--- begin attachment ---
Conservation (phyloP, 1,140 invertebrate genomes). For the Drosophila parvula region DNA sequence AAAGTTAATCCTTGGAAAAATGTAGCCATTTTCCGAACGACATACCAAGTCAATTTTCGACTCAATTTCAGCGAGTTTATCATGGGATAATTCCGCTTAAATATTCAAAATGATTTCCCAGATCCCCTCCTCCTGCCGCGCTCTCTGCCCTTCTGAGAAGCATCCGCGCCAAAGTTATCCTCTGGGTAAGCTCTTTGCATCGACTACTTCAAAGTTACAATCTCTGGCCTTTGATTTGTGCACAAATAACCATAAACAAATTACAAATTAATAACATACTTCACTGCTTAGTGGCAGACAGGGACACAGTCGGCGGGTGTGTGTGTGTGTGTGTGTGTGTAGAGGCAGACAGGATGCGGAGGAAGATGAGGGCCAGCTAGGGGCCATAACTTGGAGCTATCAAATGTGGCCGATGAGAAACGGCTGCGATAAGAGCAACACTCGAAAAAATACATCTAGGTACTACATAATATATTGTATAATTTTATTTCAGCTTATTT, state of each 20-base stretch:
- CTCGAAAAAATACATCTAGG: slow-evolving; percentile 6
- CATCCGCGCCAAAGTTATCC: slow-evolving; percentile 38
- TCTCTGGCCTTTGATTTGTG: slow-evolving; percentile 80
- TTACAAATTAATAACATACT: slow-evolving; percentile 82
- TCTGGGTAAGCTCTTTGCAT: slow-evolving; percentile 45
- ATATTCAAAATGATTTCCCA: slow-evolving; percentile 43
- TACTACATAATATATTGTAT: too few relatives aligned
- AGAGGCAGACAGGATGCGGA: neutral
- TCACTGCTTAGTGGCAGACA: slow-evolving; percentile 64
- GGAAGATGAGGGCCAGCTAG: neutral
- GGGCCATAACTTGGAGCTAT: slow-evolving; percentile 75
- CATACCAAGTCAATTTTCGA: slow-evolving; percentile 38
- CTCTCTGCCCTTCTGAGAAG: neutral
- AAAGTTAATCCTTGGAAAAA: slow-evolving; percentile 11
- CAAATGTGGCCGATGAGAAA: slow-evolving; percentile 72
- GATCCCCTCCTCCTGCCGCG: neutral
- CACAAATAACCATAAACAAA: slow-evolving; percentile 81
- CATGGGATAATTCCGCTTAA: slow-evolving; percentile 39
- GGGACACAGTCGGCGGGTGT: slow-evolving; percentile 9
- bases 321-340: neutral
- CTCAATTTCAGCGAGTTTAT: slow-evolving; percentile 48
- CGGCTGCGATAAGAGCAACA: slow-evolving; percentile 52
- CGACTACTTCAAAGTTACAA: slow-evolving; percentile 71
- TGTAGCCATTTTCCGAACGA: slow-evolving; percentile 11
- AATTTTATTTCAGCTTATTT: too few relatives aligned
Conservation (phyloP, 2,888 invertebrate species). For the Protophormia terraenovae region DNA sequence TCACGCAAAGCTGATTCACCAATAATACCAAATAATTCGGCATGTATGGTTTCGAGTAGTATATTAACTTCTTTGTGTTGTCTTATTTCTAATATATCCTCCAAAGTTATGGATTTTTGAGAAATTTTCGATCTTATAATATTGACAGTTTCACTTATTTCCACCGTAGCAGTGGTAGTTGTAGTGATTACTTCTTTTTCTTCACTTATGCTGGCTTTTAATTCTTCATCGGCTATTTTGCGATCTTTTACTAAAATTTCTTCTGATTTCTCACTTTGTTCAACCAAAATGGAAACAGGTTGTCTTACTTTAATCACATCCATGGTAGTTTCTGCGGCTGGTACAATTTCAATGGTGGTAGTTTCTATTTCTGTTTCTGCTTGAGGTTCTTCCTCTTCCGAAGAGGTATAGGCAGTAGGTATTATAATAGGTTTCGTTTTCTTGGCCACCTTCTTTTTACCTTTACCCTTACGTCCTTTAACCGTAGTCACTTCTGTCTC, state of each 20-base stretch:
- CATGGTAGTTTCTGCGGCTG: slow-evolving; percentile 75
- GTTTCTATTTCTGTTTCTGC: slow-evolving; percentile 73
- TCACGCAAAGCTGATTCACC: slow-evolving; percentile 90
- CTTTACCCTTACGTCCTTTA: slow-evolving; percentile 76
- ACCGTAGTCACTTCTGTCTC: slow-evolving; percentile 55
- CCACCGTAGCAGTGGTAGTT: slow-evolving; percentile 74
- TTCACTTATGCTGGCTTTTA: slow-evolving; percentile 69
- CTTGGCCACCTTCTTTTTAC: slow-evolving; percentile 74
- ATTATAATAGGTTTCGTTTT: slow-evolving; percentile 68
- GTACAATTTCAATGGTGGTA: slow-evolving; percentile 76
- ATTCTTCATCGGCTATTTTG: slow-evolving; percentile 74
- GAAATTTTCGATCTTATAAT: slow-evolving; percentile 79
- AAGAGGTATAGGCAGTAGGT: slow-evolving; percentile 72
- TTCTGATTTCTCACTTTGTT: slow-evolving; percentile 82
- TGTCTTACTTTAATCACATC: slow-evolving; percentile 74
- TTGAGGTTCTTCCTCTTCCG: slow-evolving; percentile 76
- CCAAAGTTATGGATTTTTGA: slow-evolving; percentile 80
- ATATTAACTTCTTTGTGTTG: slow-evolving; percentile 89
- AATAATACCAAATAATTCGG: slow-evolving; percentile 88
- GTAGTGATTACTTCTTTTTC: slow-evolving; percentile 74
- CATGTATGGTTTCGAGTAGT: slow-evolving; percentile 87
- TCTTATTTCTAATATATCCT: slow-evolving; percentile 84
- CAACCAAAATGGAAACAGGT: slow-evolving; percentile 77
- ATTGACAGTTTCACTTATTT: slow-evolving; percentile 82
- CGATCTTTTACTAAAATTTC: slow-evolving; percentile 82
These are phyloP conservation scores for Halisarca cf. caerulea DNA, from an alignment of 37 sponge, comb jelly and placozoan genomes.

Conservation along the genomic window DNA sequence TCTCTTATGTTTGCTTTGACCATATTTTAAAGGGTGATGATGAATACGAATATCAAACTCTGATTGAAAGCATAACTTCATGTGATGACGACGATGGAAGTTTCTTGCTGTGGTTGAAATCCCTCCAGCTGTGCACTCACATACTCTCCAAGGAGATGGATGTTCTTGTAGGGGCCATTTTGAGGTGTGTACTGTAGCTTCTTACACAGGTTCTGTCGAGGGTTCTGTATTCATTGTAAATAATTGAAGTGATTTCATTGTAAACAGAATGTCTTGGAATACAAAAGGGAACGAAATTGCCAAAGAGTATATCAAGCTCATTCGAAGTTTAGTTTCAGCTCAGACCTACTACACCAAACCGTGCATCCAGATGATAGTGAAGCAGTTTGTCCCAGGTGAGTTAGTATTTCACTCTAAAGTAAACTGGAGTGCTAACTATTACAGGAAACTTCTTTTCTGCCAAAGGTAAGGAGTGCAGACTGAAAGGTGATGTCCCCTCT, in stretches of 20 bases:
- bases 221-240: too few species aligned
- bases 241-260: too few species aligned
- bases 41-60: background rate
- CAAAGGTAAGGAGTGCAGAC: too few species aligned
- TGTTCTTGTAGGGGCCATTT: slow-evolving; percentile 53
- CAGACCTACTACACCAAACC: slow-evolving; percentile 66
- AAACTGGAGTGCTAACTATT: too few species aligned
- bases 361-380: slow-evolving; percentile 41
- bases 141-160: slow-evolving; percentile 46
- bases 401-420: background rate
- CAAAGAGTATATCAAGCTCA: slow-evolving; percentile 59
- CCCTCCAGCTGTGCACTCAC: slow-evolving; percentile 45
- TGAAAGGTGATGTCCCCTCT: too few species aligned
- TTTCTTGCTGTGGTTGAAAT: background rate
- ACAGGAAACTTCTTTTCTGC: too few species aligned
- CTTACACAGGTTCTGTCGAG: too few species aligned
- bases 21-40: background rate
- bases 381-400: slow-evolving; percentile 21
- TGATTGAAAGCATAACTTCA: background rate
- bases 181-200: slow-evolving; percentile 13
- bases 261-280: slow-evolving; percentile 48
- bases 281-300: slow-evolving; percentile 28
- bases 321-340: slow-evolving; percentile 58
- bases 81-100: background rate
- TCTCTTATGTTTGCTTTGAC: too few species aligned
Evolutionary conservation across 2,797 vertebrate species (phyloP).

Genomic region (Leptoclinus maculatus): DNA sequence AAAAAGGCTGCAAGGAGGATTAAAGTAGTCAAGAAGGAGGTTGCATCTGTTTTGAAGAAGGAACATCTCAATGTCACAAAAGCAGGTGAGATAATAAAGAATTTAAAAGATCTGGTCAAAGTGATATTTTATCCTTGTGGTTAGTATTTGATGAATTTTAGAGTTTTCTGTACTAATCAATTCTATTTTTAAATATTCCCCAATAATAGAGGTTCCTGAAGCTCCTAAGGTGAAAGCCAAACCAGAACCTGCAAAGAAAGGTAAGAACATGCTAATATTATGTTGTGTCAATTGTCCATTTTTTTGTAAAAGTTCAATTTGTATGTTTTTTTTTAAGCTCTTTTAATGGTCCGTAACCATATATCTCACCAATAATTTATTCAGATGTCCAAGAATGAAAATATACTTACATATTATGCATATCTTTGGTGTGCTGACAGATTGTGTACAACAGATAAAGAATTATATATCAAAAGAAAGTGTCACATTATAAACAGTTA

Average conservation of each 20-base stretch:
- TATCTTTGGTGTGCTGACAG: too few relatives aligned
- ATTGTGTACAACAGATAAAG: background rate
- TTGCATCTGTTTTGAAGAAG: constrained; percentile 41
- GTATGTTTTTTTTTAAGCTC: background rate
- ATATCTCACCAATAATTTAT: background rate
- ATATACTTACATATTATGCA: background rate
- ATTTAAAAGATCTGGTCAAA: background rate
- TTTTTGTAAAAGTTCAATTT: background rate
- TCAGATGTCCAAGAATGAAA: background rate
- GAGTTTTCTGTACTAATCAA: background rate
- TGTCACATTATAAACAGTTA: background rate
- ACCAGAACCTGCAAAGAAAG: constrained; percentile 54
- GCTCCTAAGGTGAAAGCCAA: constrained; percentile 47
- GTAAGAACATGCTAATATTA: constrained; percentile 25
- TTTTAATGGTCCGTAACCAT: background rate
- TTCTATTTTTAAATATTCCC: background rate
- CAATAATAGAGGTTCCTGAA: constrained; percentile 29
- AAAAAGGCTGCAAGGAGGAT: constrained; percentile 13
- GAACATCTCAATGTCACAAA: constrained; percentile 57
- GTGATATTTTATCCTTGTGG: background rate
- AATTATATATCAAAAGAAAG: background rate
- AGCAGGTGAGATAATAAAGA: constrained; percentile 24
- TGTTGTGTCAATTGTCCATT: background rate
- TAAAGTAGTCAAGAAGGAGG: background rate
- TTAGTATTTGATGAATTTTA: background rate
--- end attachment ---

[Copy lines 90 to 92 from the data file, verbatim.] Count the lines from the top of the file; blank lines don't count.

- TTTTTGTAAAAGTTCAATTT: background rate
- TCAGATGTCCAAGAATGAAA: background rate
- GAGTTTTCTGTACTAATCAA: background rate